Posted by Admin on 25 July 2011, 12:44 pm

When building their castles the Victorians, it would seem, had a flair for including turrets and towers which gave the impression they were not integral parts of the original design. Steephill Castle, which stood on sloping land opposite the Ventnor Cricket Ground, was no exception. A photograph of the front elevation in a book published for private circulation shows its eighty-five foot tower, as incongruous as a factory chimney, rising from the north-eastern corner of the keep.

The castle, started in 1833 to designs by James Sanderson, was erected on a site formerly occupied by ‘The Cottage’ – a picturesque eighteenth century dwelling built for a governor of the Island, the Hon. Hans Stanley, and for four decades the favourite home of the fifth Earl of Dysart.

Subsequent to the Earl’s death in 1821 ‘The Cottage’ passed into the hands of his sister, Lady Louisa Manners, from whom John Hambrough bought it seven years later.

To build his castle, John Hambrough demolished an inn and several small cottages in addition to the historic residence of the late Earl. He did, however, do his utmost to retain the natural beauty of the surroundings.

The castle, constructed of grey and yellow stone quarried on the site, was of rectangular shape with a square battlemented keep at the north-eastern end and an imposing octagonal tower (lower than the north-eastern one) at the south-eastern corner.

John B. Marsh, author of the above-mentioned book and a visitor to Steephill Castle in 1905, makes particular reference to the vestibule with its rich ceiling, carved bosses, and gothic folding doors, which led through a carved oak screen to the Grand Hall and a gallery staircase of polished oak lavishly decorated with heraldic beasts, saints, and soldiers. He mentions also the Study and the Library – both well stocked with books to suit all tastes.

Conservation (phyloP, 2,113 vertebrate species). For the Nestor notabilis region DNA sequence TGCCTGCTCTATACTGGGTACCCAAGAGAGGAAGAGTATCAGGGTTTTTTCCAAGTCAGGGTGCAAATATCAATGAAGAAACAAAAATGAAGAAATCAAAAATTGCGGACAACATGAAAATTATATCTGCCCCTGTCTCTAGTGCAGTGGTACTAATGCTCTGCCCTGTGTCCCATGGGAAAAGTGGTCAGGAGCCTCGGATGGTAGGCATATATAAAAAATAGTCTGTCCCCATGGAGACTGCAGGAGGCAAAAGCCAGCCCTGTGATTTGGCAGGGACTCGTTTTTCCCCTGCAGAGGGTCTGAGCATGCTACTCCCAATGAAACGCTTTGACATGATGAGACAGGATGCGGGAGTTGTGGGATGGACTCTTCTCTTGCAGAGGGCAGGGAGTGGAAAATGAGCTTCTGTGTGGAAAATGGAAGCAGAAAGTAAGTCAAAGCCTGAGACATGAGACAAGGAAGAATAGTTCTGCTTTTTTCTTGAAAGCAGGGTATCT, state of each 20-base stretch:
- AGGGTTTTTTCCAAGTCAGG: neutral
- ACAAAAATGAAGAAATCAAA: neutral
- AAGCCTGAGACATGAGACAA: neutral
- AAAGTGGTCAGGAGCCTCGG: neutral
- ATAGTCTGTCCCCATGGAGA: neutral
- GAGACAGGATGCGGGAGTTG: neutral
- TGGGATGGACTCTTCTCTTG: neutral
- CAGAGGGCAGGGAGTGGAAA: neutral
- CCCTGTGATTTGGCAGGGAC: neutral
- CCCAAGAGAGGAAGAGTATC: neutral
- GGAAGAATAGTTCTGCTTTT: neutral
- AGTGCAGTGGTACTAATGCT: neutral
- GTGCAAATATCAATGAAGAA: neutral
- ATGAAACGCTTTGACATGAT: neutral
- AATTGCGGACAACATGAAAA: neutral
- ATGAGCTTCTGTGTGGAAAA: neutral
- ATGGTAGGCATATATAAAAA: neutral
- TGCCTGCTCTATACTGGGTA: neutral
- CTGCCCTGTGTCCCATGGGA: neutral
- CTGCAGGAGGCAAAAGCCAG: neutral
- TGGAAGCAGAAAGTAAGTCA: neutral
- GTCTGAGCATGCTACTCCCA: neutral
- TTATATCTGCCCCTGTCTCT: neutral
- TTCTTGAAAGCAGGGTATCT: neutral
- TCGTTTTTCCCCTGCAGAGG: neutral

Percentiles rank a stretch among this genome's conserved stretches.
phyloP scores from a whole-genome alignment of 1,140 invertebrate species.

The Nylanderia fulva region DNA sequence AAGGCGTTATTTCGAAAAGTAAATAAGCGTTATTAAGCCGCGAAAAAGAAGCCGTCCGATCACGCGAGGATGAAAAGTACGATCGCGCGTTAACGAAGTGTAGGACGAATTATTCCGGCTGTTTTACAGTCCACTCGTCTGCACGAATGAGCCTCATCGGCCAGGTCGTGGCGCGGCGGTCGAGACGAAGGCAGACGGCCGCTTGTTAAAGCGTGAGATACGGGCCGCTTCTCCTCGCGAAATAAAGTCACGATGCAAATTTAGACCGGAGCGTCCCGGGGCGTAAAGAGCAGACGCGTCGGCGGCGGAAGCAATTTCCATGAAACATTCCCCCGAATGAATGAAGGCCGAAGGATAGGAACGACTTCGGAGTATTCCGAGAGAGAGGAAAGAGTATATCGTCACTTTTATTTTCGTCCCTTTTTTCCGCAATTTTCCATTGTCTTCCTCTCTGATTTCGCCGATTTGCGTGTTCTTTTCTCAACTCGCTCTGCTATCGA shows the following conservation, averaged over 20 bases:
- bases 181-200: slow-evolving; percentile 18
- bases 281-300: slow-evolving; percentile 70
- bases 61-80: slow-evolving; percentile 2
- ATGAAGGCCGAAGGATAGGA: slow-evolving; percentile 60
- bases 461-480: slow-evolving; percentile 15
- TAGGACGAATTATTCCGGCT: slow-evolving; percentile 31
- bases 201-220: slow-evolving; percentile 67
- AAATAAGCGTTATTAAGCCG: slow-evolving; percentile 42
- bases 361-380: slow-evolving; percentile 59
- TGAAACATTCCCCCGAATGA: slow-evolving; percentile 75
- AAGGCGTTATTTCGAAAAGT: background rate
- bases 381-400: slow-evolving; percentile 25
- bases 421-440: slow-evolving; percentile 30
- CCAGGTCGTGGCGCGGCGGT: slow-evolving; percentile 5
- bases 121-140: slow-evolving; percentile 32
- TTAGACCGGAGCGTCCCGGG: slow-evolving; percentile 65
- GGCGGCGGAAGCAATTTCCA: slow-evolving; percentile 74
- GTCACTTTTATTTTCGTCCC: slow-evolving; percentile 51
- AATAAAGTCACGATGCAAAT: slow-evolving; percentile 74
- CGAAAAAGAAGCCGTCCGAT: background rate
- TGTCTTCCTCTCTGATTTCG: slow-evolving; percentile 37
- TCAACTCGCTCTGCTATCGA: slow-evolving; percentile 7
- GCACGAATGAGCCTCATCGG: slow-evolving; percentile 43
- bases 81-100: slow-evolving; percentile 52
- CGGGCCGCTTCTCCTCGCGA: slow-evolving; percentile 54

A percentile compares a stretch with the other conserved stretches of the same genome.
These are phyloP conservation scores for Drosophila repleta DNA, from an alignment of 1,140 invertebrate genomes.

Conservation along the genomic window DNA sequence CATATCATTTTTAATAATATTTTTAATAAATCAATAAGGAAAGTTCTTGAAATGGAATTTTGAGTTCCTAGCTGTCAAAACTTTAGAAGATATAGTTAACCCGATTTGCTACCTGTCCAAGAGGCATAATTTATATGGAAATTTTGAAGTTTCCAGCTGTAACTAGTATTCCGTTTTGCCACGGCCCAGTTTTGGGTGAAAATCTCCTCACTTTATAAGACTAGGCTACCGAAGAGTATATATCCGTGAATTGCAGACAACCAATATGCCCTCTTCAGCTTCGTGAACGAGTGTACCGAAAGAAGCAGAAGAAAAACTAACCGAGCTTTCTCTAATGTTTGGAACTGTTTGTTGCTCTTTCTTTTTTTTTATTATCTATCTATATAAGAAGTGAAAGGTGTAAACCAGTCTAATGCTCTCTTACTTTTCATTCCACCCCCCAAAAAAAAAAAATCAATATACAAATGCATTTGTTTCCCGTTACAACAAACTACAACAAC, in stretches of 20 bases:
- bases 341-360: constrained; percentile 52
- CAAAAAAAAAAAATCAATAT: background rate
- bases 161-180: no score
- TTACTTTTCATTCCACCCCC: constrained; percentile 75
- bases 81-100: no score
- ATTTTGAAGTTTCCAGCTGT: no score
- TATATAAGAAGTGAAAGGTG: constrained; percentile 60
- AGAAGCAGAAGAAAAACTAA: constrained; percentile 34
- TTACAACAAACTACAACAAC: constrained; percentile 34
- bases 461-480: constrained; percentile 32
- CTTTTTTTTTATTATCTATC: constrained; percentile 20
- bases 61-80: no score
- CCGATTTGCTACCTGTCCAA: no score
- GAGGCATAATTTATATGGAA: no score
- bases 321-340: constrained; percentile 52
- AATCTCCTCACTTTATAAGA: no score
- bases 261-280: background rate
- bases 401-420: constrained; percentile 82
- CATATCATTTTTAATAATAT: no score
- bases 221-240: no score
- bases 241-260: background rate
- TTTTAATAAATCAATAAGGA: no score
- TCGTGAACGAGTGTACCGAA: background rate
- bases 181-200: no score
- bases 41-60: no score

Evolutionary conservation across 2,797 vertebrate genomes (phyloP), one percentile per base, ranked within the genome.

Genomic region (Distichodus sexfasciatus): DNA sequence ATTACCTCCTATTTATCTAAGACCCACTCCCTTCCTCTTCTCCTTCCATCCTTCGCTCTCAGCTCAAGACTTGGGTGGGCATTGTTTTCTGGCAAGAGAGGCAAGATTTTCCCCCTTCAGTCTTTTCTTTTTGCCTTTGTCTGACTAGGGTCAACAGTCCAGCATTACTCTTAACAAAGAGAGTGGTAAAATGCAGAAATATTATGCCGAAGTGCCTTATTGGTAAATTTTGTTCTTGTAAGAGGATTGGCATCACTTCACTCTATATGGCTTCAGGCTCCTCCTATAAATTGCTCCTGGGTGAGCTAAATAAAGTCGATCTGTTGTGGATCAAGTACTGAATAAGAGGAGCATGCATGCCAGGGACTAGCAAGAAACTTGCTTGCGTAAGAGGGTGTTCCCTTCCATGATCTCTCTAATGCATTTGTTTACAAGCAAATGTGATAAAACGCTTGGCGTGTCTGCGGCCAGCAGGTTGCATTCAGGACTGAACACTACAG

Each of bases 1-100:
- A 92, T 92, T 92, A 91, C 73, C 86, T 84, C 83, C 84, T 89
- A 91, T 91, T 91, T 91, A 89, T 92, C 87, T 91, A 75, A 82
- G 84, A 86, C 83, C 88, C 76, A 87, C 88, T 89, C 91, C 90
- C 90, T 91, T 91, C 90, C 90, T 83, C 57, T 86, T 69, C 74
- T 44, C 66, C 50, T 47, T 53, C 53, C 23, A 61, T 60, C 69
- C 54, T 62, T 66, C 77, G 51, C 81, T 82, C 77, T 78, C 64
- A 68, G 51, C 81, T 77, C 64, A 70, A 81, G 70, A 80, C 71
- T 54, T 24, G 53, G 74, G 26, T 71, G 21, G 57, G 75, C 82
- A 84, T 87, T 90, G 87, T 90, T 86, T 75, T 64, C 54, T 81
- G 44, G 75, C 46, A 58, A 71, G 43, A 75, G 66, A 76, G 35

In describing other rooms, the author gives their dimensions. The Billiard Room was 30ft by 21ft; the Dining Room 27ft by 20ft; the two Drawing Rooms, one 32ft by 20ft and the other 28ft by 19ft, could be made into one apartment. One wonders if the fireplaces were large enough to keep them warm.

Oak panelling and polished pine were used extensively for the ceilings, and in the windows there was a certain amount of stained glass.

On an arched gateway the initials of John Hambrough and of his wife, Sophia Townsend, were conjoined in a true lovers’ knot, and ‘JH’ with his armorial bearings appeared over the main doorway. The owner, however, never saw them, for prior to the completion of the castle in 1835 John Hambrough lost his sight.

Standing apart from the main building were the stables, a large conservatory, an enclosed swimming bath, an overflow four-bedroomed villa, and a gardener’s cottage. The total outlay for the castle and its appurtenances was a quarter of a million pounds.

By the time of John Marsh’s visit, the castle had become the property of John Morgan Richards, father of Pearl Mary Teresa Craigie, the novelist and playwright who wrote under the pseudonym of ‘John Oliver Hobbes’.